Figure 3.

Mapping of DNaseI HSs in the HS-62.5 and 3′HS1 regions of WT and ΔHS-62.5, Δ3′HS1 mice. DNaseI series from WT and homozygous mutant mice were digested with EcoRV and hybridized with probes to the 3′ end of each restriction fragment. After hybridization to HS-62.5 or 3′HS1 region probes, blots from mutant mice were stripped and rehybridized to a probe to the 5′HS4 region to demonstrate the quality of the DNase series. The edge of a 1-kb marker lane is observed on the far left. DNaseI digestion increases from left to right. The characteristic doublet of HSs for the HS-62.5 and 3′HS1 regions in WT samples are marked by arrows (left blots). The characteristic doublet of 5′HS4 is marked by arrows (right blots). An asterisk marks the size of expected fragments if a HS formed at the site of the targeted deletions in mutant samples (middle blots). Left blots are from WT mice. Middle and right blots are from homozygous ΔHS-62.5, Δ3′HS1 mice. Probes used are indicated above each panel.

Deletion of the flanking HSs has no affect on transcription

This is the first deletional, or loss-of-function, analysis of HSs flanking an endogenous β-globin locus and LCR. A seminal question in globin gene regulation is what prevents silencing of the locus during erythroid differentiation. It has been hypothesized that barrier elements flank the locus, protecting it from the encroachment of heterochromatin.22 Suggestions that HS-62.5 and 3′HS1 regions might be involved in preventing silencing of the locus comes from (1) sequence conservation between mouse and human; (2) conserved organization of these regions between species as disparate as mouse and chicken, in which these elements flank the LCR and genes of the locus and reside near the transition from DNase-sensitive to -resistant chromatin; and (3) studies of the well-characterized chicken β-globin locus. In the chicken, the flanking HSs mark an abrupt change in chromatin structure and presumably protect the locus from the spread of the surrounding heterochromatin while preventing the inadvertent activation of neighboring genes.25,26,29 Prior studies defining the activities of the c5′HS4 and 3′HS elements were performed using ectopic integration sites and demonstrated that while both elements have CTCF-dependent enhancer-blocking activity, only cHS4 has barrier activity, and this is dependent on binding of USF proteins.21,32,47 Notably, the HSs flanking the murine β-globin locus have multiple features similar to those flanking the chicken locus. Both HS-62.5 and 3′HS1 in the mouse bind CTCF, and 3′HS1 has enhancer-blocking activity.15 In addition, consistent with the suggestion that 3′HS1 may function as a boundary element, mouse 3′HS1 contains a USF consensus sequence (CACGTG) similar to c5′HS4 (data not shown). Although the phenotype of deleting the chicken elements in the context of the endogenous locus has not been determined, we observe no effect on the accumulation of stable β-globin transcripts upon deleting either, or both flanking HS regions from the endogenous mouse locus. We have addressed the hypothesis that these flanking HSs are important in preventing silencing during the terminal stages of erythroid maturation, and see no effect on nascent transcripts along the β-major gene in erythroid cells just prior to enucleation. Thus, we find no evidence that the flanking HSs protect the locus from heterochromatinization as hypothesized for the chicken locus. Similarly, we see no effect on transcription in response to acute erythropoietic stress upon deleting these HSs. There are several possibilities for this lack of transcriptional phenotype.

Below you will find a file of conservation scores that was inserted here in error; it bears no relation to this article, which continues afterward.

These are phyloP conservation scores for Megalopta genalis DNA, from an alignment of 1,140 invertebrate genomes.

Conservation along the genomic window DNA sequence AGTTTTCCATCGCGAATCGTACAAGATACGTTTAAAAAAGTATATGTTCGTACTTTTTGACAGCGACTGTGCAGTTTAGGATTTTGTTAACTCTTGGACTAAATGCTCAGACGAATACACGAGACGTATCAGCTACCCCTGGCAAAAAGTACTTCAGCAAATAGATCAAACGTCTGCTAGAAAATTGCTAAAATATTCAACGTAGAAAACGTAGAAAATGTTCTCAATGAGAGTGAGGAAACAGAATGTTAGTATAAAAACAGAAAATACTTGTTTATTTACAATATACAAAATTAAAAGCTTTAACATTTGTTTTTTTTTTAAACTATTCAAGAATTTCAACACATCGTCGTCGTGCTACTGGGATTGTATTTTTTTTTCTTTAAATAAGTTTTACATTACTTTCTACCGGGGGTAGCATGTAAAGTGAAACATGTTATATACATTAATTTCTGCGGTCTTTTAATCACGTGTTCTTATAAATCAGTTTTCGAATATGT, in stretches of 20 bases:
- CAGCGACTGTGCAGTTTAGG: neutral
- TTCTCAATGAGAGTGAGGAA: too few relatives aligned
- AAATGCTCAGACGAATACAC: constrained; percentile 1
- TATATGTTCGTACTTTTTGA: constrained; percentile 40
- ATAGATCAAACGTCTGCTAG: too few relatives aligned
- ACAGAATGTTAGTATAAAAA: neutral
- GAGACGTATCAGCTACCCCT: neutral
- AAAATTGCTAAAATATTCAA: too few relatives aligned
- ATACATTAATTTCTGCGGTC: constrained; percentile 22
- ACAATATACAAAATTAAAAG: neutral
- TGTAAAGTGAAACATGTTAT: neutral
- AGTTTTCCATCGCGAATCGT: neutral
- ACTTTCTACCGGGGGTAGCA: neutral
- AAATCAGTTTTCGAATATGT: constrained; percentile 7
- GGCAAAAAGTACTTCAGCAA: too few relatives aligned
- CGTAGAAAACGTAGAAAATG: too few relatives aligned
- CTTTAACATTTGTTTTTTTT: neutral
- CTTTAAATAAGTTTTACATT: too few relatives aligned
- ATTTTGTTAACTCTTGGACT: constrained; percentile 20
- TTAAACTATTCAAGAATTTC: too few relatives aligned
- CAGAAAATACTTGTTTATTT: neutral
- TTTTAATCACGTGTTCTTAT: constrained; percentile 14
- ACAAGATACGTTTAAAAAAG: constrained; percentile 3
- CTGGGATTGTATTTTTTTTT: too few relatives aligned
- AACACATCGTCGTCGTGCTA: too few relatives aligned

Functional redundancy. We cannot exclude the possibility that additional CTCF- and/or USF-binding sites, or additional elements that could substitute for the deleted regions, exist elsewhere in the locus. Of note, upon deletion of the HS-62.5 and 3′HS1 regions, no new HSs form within several kilobases of the deletion site. In addition, a gross rearrangement of the locus, deletion of the flanking HSs coupled with inversion of the entire region between them (LCR and genes), does not significantly affect transcription when assayed after ES differentiation in vitro (M.A.B., unpublished observation, January 2001). Taken together, these observations argue that if these elements have a critical function in erythroid cells, there is little stringency for their placement or context.

Divergent evolution. The flanking HSs may have a minimal or no role in the regulation of the mammalian β-globin locus. In mammals adult nucleated RBCs have a short half-life, and there is only a brief window of development when primitive, nucleated RBCs are essential. In contrast, in adult avian erythropoiesis red cells remain nucleated. Thus, there may be selective pressure in the chicken to protect the β-globin locus from becoming incorporated into heterochromatin, while in mammals, with enucleated RBCs, this selective pressure has been lost. Consistent with this, analysis using pipmaker48 reveals that although there is homology between mouse and human 3′HS1, it is less than that observed for the LCR HSs and β-like genes.49

The primary role of these elements is in nonerythroid cells. Although we cannot rule this out, homozygous ΔHS-62.5, Δ3′HS1 mice have no apparent phenotype and grow and breed normally. The β-globin locus resides within an array of olfactory receptor genes (ORGs), raising the question of whether these elements are required to insulate the surrounding ORGs from the effects of the LCR.49 This is unlikely, as normally regulated ORGs lie between the LCR and HS-62.5.